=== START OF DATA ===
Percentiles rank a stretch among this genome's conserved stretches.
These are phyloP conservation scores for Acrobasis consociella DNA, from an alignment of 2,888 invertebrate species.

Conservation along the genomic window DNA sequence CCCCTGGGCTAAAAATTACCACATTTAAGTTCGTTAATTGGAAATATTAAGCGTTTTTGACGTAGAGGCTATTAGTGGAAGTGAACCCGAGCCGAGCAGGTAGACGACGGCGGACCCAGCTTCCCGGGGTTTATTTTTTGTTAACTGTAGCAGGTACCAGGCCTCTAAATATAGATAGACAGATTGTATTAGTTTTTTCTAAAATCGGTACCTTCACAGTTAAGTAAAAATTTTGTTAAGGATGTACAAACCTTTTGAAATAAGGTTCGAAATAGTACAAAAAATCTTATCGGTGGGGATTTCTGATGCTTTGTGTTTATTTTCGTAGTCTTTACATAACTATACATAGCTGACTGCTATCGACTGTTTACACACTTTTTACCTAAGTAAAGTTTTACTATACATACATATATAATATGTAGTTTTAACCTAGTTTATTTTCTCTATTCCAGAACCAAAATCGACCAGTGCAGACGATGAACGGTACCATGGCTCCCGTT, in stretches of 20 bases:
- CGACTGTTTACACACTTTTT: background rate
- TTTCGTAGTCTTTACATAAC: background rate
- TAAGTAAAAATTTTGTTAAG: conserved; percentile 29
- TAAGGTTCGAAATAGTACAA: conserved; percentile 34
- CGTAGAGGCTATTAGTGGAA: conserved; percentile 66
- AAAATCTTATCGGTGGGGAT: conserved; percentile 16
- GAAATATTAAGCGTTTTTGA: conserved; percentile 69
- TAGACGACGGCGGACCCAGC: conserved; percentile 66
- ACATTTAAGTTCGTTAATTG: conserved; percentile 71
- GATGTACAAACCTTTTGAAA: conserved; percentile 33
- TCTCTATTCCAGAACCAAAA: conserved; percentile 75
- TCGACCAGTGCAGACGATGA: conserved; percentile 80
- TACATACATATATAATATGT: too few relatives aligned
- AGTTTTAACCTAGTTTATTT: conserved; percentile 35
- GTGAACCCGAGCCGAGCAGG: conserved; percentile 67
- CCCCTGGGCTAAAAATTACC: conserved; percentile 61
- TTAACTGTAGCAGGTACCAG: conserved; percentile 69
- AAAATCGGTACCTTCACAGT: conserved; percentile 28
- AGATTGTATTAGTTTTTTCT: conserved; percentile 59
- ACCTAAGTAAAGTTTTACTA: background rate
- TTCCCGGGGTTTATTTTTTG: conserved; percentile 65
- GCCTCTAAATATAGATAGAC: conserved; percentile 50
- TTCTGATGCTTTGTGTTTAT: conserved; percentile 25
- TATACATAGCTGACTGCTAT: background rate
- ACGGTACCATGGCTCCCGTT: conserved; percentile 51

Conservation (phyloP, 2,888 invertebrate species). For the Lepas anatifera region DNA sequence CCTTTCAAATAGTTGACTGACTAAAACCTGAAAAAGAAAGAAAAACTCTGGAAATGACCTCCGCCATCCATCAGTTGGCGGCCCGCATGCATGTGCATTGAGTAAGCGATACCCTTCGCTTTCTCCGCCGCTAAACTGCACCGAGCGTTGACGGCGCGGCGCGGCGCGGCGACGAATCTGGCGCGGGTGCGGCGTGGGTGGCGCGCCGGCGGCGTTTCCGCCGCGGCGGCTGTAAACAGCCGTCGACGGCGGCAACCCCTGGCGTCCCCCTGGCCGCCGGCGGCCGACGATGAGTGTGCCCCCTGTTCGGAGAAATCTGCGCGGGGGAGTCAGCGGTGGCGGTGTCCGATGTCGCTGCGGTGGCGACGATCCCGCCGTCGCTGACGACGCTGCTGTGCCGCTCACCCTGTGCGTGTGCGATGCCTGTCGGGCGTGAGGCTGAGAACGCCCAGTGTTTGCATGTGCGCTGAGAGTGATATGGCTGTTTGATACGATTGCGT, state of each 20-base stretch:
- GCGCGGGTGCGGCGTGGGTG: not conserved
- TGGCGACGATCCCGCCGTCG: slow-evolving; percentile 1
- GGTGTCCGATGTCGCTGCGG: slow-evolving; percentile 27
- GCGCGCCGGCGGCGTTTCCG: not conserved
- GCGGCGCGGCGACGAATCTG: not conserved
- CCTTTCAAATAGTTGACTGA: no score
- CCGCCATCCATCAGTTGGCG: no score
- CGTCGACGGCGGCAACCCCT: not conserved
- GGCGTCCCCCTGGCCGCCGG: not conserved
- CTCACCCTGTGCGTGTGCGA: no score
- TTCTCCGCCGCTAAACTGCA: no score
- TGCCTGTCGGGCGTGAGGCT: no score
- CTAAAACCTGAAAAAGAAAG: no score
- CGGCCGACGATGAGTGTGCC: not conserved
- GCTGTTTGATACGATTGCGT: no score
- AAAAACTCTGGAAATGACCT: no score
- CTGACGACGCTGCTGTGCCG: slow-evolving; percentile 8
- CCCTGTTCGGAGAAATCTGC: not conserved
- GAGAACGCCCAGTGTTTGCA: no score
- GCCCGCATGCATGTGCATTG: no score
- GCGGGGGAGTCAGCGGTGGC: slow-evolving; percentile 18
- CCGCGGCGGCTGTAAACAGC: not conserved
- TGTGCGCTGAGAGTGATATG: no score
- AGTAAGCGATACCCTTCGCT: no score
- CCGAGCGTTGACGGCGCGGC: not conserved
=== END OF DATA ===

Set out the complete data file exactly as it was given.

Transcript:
Percentiles rank a stretch among this genome's conserved stretches.
These are phyloP conservation scores for Acrobasis consociella DNA, from an alignment of 2,888 invertebrate species.

Conservation along the genomic window DNA sequence CCCCTGGGCTAAAAATTACCACATTTAAGTTCGTTAATTGGAAATATTAAGCGTTTTTGACGTAGAGGCTATTAGTGGAAGTGAACCCGAGCCGAGCAGGTAGACGACGGCGGACCCAGCTTCCCGGGGTTTATTTTTTGTTAACTGTAGCAGGTACCAGGCCTCTAAATATAGATAGACAGATTGTATTAGTTTTTTCTAAAATCGGTACCTTCACAGTTAAGTAAAAATTTTGTTAAGGATGTACAAACCTTTTGAAATAAGGTTCGAAATAGTACAAAAAATCTTATCGGTGGGGATTTCTGATGCTTTGTGTTTATTTTCGTAGTCTTTACATAACTATACATAGCTGACTGCTATCGACTGTTTACACACTTTTTACCTAAGTAAAGTTTTACTATACATACATATATAATATGTAGTTTTAACCTAGTTTATTTTCTCTATTCCAGAACCAAAATCGACCAGTGCAGACGATGAACGGTACCATGGCTCCCGTT, in stretches of 20 bases:
- CGACTGTTTACACACTTTTT: background rate
- TTTCGTAGTCTTTACATAAC: background rate
- TAAGTAAAAATTTTGTTAAG: conserved; percentile 29
- TAAGGTTCGAAATAGTACAA: conserved; percentile 34
- CGTAGAGGCTATTAGTGGAA: conserved; percentile 66
- AAAATCTTATCGGTGGGGAT: conserved; percentile 16
- GAAATATTAAGCGTTTTTGA: conserved; percentile 69
- TAGACGACGGCGGACCCAGC: conserved; percentile 66
- ACATTTAAGTTCGTTAATTG: conserved; percentile 71
- GATGTACAAACCTTTTGAAA: conserved; percentile 33
- TCTCTATTCCAGAACCAAAA: conserved; percentile 75
- TCGACCAGTGCAGACGATGA: conserved; percentile 80
- TACATACATATATAATATGT: too few relatives aligned
- AGTTTTAACCTAGTTTATTT: conserved; percentile 35
- GTGAACCCGAGCCGAGCAGG: conserved; percentile 67
- CCCCTGGGCTAAAAATTACC: conserved; percentile 61
- TTAACTGTAGCAGGTACCAG: conserved; percentile 69
- AAAATCGGTACCTTCACAGT: conserved; percentile 28
- AGATTGTATTAGTTTTTTCT: conserved; percentile 59
- ACCTAAGTAAAGTTTTACTA: background rate
- TTCCCGGGGTTTATTTTTTG: conserved; percentile 65
- GCCTCTAAATATAGATAGAC: conserved; percentile 50
- TTCTGATGCTTTGTGTTTAT: conserved; percentile 25
- TATACATAGCTGACTGCTAT: background rate
- ACGGTACCATGGCTCCCGTT: conserved; percentile 51

Conservation (phyloP, 2,888 invertebrate species). For the Lepas anatifera region DNA sequence CCTTTCAAATAGTTGACTGACTAAAACCTGAAAAAGAAAGAAAAACTCTGGAAATGACCTCCGCCATCCATCAGTTGGCGGCCCGCATGCATGTGCATTGAGTAAGCGATACCCTTCGCTTTCTCCGCCGCTAAACTGCACCGAGCGTTGACGGCGCGGCGCGGCGCGGCGACGAATCTGGCGCGGGTGCGGCGTGGGTGGCGCGCCGGCGGCGTTTCCGCCGCGGCGGCTGTAAACAGCCGTCGACGGCGGCAACCCCTGGCGTCCCCCTGGCCGCCGGCGGCCGACGATGAGTGTGCCCCCTGTTCGGAGAAATCTGCGCGGGGGAGTCAGCGGTGGCGGTGTCCGATGTCGCTGCGGTGGCGACGATCCCGCCGTCGCTGACGACGCTGCTGTGCCGCTCACCCTGTGCGTGTGCGATGCCTGTCGGGCGTGAGGCTGAGAACGCCCAGTGTTTGCATGTGCGCTGAGAGTGATATGGCTGTTTGATACGATTGCGT, state of each 20-base stretch:
- GCGCGGGTGCGGCGTGGGTG: not conserved
- TGGCGACGATCCCGCCGTCG: slow-evolving; percentile 1
- GGTGTCCGATGTCGCTGCGG: slow-evolving; percentile 27
- GCGCGCCGGCGGCGTTTCCG: not conserved
- GCGGCGCGGCGACGAATCTG: not conserved
- CCTTTCAAATAGTTGACTGA: no score
- CCGCCATCCATCAGTTGGCG: no score
- CGTCGACGGCGGCAACCCCT: not conserved
- GGCGTCCCCCTGGCCGCCGG: not conserved
- CTCACCCTGTGCGTGTGCGA: no score
- TTCTCCGCCGCTAAACTGCA: no score
- TGCCTGTCGGGCGTGAGGCT: no score
- CTAAAACCTGAAAAAGAAAG: no score
- CGGCCGACGATGAGTGTGCC: not conserved
- GCTGTTTGATACGATTGCGT: no score
- AAAAACTCTGGAAATGACCT: no score
- CTGACGACGCTGCTGTGCCG: slow-evolving; percentile 8
- CCCTGTTCGGAGAAATCTGC: not conserved
- GAGAACGCCCAGTGTTTGCA: no score
- GCCCGCATGCATGTGCATTG: no score
- GCGGGGGAGTCAGCGGTGGC: slow-evolving; percentile 18
- CCGCGGCGGCTGTAAACAGC: not conserved
- TGTGCGCTGAGAGTGATATG: no score
- AGTAAGCGATACCCTTCGCT: no score
- CCGAGCGTTGACGGCGCGGC: not conserved